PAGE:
Top infosec trends in the social media spotlight this week

The Japanese minister in charge of cybersecurity stunned the infosec world this week after admitting that he’d “never used a computer”.

Yoshitaka Sakurada, 68, who’s also in charge of the 2020 Tokyo Olympics, told a parliamentary committee that he asked his secretaries and officials to handle anything that might involve the internets.

Appearing before a parliamentary committee, Sakurada seemed to misunderstand a question about the vulnerability of Japan’s power grid to malware.

The minister responded that malware that USB was “basically never used” in the utility systems. Lawmakers laughed nervously at his replies, AP reports.

Perhaps the Japanese – supposedly like the British, at least according to Brexiteer Michael Gove – have had enough of experts, others noted.

Elsewhere, the merits of two free security testing tools were aired during an entertaining – if one-sided – Twitter dust-up this week.

Somdev Sangwan (@s0md3v), the developer of XSStrike, dissed the merits of KNOXSS and other tools is a style more reminiscent of a bantamweight boxer than a security coder.

Eye-opening claims by Sangwan attached to the release of XSStrike v3 that it was time to “Throw away your paid tools, this is some God level shit” rang the bell on the first round of the scrap.

Twitter user LiveOverflow mischievously suggested that XSStrike should go toe-to-toe with KNOXSS, a rival tool.

@knoxss_me and its Brazilian developer @BruteLogic, avoided been sucked into the fight even after Sangwan questioned its “ring readiness”.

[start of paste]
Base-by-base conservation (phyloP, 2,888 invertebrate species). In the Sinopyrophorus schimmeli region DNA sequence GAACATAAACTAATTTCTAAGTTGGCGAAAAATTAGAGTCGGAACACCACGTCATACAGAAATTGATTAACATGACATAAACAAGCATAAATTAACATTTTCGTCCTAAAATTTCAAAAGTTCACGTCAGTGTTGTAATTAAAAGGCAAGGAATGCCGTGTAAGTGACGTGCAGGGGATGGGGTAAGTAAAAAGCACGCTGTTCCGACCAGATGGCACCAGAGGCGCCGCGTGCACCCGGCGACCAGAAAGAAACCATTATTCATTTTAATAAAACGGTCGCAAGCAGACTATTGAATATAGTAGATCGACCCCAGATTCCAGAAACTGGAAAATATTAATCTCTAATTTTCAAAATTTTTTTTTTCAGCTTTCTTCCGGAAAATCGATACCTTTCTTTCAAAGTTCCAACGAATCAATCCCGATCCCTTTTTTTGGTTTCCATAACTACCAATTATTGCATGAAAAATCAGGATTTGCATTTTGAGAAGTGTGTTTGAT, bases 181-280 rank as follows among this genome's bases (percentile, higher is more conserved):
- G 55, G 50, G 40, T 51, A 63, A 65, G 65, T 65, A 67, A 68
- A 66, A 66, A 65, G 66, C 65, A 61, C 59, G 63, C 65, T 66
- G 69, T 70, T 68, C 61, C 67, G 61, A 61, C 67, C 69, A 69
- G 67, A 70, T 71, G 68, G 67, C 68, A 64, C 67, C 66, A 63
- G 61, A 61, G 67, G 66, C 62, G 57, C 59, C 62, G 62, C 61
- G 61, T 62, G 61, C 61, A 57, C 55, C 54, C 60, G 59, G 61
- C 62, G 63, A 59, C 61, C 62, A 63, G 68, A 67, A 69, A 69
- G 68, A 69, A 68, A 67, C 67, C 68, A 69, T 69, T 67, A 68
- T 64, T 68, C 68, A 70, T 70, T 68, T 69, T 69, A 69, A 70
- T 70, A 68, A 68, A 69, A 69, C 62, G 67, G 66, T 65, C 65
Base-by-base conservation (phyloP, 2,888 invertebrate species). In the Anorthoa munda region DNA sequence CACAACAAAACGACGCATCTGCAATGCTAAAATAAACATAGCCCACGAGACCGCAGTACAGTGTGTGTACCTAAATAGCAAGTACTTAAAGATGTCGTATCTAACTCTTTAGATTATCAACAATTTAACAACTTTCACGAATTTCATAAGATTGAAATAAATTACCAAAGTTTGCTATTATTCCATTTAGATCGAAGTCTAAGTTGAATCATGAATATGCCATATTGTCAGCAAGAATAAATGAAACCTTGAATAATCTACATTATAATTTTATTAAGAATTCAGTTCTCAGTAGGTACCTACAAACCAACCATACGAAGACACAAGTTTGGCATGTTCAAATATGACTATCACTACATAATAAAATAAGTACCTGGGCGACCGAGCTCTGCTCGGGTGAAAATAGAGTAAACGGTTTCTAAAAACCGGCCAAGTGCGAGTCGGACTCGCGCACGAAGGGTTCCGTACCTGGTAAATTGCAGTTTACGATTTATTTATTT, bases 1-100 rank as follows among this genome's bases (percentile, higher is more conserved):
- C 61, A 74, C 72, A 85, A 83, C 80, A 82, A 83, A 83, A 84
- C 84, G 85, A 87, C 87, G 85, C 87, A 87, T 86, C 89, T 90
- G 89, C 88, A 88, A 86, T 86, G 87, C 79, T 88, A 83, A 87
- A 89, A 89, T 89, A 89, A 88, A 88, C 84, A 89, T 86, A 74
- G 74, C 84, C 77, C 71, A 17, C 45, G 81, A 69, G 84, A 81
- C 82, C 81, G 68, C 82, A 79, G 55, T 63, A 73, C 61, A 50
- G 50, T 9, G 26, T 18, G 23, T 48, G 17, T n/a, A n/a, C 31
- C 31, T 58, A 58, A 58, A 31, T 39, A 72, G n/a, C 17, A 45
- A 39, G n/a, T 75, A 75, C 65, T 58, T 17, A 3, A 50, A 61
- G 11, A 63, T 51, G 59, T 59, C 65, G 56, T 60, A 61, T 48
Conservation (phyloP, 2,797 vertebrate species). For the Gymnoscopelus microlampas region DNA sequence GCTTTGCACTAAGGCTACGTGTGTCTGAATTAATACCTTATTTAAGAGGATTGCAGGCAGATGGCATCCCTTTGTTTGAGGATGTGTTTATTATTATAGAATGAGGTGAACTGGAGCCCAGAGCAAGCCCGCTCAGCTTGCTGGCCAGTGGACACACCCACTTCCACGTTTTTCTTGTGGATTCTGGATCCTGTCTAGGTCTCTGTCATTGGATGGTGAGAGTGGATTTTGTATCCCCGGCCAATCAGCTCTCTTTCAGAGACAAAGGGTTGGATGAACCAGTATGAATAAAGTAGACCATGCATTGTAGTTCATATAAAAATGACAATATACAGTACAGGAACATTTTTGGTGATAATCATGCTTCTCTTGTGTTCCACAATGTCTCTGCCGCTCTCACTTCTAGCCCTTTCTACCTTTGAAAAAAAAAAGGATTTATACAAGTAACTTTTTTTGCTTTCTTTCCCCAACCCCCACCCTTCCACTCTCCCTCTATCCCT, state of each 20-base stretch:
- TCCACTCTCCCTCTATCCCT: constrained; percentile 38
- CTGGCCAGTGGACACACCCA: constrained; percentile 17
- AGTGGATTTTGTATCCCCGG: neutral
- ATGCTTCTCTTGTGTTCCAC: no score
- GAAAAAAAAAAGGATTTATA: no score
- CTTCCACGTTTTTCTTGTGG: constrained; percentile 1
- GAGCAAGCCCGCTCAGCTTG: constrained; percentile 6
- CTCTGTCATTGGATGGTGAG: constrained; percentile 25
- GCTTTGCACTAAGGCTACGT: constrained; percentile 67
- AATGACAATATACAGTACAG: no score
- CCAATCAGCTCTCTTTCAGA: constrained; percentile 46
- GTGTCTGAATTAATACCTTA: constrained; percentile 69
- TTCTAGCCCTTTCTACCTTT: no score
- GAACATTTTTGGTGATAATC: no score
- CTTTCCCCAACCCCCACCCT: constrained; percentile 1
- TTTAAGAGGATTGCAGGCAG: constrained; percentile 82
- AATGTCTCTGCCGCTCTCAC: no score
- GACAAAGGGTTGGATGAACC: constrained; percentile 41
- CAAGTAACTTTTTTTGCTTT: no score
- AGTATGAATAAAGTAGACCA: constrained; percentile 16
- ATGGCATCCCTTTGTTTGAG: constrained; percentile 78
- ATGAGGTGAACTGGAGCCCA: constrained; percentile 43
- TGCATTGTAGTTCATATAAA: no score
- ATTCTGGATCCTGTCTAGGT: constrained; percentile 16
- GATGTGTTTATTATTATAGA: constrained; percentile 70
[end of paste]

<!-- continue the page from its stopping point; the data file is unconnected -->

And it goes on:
Once the dust had settled, Sangwan had the grace to come back and apologise for going off on one.

Verified Twitter accounts from retailer Target and Google’s G-Suite were hacked this week in the latest phase of an ongoing Bitcoin scam that has become a scourge of the social media platform of late.

Compromised accounts are used to post fictitious promos for a supposed Bitcoin giveaway by inventor Elon Musk that are actually designed to trap the credulous into handing over e-money to fraudsters.

Writer Adam Raymond attracted interest on Medium with a post on the five most prevalent cyberscams doing the rounds.

The post covers CEO scams (AKA Business Email Compromise), sextortion, voicemail phishing (vishing), and SMSishing (SMS-based phishing), as well as the questionable protection offered by RFID-shielding wallets.

Raymond’s post goes onto offer advice on countermeasures which, in the case of RFID wallets, translates in a simple “don’t bother”.

Security researcher David Buchanan managed to elevate proceedings by squeezing the complete works of Shakespeare into one tweet.

No, Twitter hasn’t radically expanded the 280-character limit to updates on the microblogging platform. Instead, Buchanan managed to fit 1.3 million words that make up the complete works of the bard into a single tweet by packing it into the metadata of an associated image – a form of steganography.

Tech developer Foone Turing (@Foone) this week got into trouble when he encoded a video for Rick Astley’s ‘Never Gonna Give You Up’ in a tiny 1.4 MB file - small enough to fit on a floppy disc.

After he uploaded a link to this content – surely the ultimate Rickroll – Foone was slapped down with a DMCA copyright violation notice from Universal Music.

He refused to take this interference lying down.

In these fractious times, in the midst of Brexit, surely this is a sentiment we can all get behind.